Fast forward ____ years (exact number withheld for authors pride, or is it that I’m too old to remember :)) and I run into a photo student while shooting some stock at Governor Tom McCall Waterfront Park in Portland. She asks me for some tips regarding her exposures for the exercise she is shooting. Her curriculum has her shooting manual all the time. I have mixed emotions about this, as I feel it is a good way to learn but not sure how much a photographer would do this in the real world. I do usually shoot manual while using flash, (find it easier to balance ambient and flash in the unusual ways I like) but pretty much always aperture priority when using available light.
Anyhow, I help her with the exposure advice. We exchange business cards. I head home.
Approximately, a week later she contacts me and asks if I can help her shoot some portraits for an extra credit assignment. I agree and we make arrangements to meet at the same location. She and her friend had come up with the idea of photographing the friend in her wedding gown, with some red rubber boots, with a very quirky “disgruntled bride” kind of flair to them. Sounded like fun.
We got there, I read over her assignment and we got to work. After she shot the first scenario, I asked if the two of them minded if I snuck in some shots. I need to update my portfolio, so I wanted to get some images, although I definitely wanted to keep her learning as the priority. So we proceeded taking turns with the shooting. We shot available light first, as her assignment was available light and then I gave her some tips on my flash techniques.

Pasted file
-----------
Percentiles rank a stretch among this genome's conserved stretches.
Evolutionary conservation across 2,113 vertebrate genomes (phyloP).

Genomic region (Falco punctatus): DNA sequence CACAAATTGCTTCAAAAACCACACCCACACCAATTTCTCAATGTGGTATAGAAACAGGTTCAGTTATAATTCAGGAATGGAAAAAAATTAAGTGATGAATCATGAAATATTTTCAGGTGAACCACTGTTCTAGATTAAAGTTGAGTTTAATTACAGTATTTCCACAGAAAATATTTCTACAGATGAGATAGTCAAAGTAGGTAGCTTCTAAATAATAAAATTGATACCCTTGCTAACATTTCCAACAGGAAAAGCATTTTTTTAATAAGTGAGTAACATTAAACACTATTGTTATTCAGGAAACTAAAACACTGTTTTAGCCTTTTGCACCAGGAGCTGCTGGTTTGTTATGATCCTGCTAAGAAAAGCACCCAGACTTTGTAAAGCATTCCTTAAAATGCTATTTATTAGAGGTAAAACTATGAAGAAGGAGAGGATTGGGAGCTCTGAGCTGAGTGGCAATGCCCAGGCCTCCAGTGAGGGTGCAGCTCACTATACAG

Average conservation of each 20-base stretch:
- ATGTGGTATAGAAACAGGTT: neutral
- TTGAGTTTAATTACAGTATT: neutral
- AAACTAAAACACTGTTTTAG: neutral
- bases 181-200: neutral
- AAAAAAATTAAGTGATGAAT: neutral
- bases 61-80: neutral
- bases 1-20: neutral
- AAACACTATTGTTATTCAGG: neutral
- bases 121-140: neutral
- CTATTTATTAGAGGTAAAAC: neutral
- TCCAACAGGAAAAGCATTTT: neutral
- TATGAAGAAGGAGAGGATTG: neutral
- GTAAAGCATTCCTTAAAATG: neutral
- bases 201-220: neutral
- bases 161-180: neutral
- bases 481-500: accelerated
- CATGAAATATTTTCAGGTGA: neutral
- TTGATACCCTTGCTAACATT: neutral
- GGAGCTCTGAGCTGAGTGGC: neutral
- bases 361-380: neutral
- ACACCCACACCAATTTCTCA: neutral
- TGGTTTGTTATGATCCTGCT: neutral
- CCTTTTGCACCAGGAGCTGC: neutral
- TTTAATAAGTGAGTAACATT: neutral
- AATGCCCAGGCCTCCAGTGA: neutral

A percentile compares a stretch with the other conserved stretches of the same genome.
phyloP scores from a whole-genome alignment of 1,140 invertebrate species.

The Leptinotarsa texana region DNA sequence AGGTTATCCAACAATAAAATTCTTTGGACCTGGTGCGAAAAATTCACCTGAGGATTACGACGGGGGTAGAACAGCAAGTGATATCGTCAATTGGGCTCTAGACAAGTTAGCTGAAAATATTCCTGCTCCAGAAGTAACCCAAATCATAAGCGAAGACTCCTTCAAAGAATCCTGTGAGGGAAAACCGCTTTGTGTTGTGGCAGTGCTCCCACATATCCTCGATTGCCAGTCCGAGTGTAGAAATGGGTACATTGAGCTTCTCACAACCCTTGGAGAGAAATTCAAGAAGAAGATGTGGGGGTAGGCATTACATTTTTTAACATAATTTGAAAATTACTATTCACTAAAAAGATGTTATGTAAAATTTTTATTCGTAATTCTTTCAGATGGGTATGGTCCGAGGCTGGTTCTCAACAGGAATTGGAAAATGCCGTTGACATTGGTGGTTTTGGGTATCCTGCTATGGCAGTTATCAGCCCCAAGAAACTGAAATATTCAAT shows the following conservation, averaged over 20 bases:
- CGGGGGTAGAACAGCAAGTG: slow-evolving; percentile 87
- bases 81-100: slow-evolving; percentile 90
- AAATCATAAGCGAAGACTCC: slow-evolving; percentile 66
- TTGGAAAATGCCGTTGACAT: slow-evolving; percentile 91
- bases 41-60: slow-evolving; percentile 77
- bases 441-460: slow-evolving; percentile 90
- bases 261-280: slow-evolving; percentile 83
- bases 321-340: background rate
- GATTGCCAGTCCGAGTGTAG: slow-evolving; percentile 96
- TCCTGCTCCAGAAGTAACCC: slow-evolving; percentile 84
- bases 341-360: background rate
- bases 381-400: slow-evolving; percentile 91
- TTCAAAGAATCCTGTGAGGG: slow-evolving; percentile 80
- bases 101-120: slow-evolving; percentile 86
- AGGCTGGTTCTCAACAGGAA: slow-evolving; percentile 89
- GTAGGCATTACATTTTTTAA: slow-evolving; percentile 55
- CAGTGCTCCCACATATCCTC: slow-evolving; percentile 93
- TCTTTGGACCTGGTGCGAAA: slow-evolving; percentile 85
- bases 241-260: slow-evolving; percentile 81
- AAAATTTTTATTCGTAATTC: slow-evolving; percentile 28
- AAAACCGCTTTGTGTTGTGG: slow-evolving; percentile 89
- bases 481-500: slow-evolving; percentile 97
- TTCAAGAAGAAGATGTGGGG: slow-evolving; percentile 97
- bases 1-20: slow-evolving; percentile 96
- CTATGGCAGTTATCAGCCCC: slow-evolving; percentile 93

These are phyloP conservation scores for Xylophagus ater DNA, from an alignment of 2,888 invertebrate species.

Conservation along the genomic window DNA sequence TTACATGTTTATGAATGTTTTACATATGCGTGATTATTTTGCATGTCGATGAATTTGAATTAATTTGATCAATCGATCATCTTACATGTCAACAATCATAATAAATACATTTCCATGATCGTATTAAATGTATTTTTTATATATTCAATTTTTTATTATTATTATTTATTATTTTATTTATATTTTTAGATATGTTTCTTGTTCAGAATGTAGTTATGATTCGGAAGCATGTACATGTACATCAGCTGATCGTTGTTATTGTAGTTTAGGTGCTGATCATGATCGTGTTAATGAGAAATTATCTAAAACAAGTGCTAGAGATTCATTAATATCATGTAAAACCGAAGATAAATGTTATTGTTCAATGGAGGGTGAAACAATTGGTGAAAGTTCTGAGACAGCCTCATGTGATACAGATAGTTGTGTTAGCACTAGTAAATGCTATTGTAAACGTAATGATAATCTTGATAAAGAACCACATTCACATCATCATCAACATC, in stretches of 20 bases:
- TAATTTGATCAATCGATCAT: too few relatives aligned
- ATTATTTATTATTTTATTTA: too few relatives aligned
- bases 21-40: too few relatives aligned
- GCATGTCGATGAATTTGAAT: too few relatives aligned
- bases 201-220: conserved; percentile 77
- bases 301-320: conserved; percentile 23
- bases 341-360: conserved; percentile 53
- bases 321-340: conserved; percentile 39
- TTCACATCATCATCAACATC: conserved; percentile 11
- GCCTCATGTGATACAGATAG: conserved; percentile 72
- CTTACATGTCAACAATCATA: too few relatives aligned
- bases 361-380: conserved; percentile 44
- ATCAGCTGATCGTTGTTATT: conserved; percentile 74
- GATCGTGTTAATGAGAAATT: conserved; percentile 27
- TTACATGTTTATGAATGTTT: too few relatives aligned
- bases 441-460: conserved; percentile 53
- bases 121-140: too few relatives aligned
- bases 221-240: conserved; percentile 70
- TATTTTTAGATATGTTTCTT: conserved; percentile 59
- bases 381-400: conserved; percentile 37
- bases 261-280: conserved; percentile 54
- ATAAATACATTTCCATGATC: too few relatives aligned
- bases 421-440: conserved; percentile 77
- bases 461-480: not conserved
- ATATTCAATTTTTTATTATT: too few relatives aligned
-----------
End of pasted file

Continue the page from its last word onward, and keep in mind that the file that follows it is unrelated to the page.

In the end, it was a very fun day, I met a couple of cool ladies and I was able to make some images I doubt I would have ever made had this situation not come up.
≈ Comments Off on When Your Camera Performs Too Well
I had been at Pearson Field to do some photography for an aviation history project I am doing. Right next door is Fort Vancouver and with my interest there was no way I was going home without stopping by the fort.
When I walked in to the blacksmith shop I immediately saw the potential for this shot and was very excited about it. It took ISO 6400 to make it work, but that didn’t bother me that much as I felt I could use significant noise reduction without it damaging the shot relative to look I wanted. The light was such in the room, overall very dark but with a window or two and the fire, that I expected to have almost this look straight out of the camera. However, my 5dII handled the shadow detail so well in this instance that what I actually got was this.
Therefore, I started with this image in Lightroom increasing contrast a great deal and darkening the image especially the shadow a lot. Then I opened the image in Color Efex Pro4 and ran the Bleach Bypass Portrait recipe. The Bleach Bypass filter needed a little customization in brightening the image a tad, but that was all the customization necessary.
Here is a gallery of the rest of my Fort Vancouver Images. All are available for wall art and editorial licensing, some are available for all uses.